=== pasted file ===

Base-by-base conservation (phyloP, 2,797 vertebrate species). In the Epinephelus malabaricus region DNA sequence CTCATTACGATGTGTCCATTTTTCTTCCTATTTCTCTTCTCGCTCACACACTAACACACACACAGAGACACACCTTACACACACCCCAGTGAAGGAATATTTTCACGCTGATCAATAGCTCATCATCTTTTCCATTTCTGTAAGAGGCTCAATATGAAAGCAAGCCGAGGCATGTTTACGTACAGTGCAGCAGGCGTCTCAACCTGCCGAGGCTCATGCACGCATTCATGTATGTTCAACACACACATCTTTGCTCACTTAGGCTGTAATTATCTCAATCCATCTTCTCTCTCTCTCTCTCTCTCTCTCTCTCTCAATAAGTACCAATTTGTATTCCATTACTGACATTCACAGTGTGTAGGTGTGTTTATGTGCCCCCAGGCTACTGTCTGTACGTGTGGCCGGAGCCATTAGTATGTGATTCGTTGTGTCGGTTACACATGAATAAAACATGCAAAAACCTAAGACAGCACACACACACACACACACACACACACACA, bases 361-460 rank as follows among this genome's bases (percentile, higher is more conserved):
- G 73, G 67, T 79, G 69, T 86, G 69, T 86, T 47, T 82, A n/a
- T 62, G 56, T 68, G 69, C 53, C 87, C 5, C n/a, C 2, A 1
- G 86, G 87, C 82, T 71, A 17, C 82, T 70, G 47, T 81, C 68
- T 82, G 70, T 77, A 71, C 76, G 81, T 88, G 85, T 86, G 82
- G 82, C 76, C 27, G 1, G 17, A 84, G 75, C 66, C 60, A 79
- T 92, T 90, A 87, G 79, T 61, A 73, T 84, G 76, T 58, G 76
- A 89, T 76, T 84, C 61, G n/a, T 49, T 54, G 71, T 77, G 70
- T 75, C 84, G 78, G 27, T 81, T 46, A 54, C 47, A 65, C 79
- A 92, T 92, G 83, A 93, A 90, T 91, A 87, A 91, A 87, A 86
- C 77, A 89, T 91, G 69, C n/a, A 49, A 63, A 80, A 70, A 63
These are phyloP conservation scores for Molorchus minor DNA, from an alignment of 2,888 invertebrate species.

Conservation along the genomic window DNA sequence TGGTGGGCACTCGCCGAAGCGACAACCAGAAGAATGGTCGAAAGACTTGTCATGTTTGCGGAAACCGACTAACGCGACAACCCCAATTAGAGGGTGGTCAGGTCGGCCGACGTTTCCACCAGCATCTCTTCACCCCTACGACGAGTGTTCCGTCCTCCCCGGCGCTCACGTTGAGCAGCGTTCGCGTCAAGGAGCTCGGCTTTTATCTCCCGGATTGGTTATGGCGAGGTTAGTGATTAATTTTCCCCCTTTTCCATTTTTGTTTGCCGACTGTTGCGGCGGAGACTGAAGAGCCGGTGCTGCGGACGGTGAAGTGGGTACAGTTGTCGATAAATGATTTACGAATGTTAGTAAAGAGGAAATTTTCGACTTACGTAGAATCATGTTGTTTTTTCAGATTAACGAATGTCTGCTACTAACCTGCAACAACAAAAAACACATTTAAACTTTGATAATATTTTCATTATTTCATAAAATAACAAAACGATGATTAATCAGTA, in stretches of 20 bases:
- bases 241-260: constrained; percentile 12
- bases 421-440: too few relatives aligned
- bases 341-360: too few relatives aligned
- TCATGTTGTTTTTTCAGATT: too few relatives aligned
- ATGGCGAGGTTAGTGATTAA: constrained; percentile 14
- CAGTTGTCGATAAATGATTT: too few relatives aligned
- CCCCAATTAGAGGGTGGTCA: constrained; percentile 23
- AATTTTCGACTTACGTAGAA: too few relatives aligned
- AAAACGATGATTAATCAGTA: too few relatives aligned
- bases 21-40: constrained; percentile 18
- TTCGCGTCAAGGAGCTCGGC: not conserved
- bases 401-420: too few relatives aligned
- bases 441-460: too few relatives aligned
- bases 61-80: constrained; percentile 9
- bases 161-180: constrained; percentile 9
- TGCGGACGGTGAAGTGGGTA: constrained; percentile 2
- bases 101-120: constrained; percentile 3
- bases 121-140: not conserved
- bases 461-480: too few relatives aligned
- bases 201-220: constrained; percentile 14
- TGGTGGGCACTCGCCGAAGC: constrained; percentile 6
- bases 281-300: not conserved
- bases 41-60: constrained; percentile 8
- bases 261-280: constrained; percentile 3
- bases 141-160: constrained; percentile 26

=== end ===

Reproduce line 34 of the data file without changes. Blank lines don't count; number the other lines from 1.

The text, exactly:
- TGGTGGGCACTCGCCGAAGC: constrained; percentile 6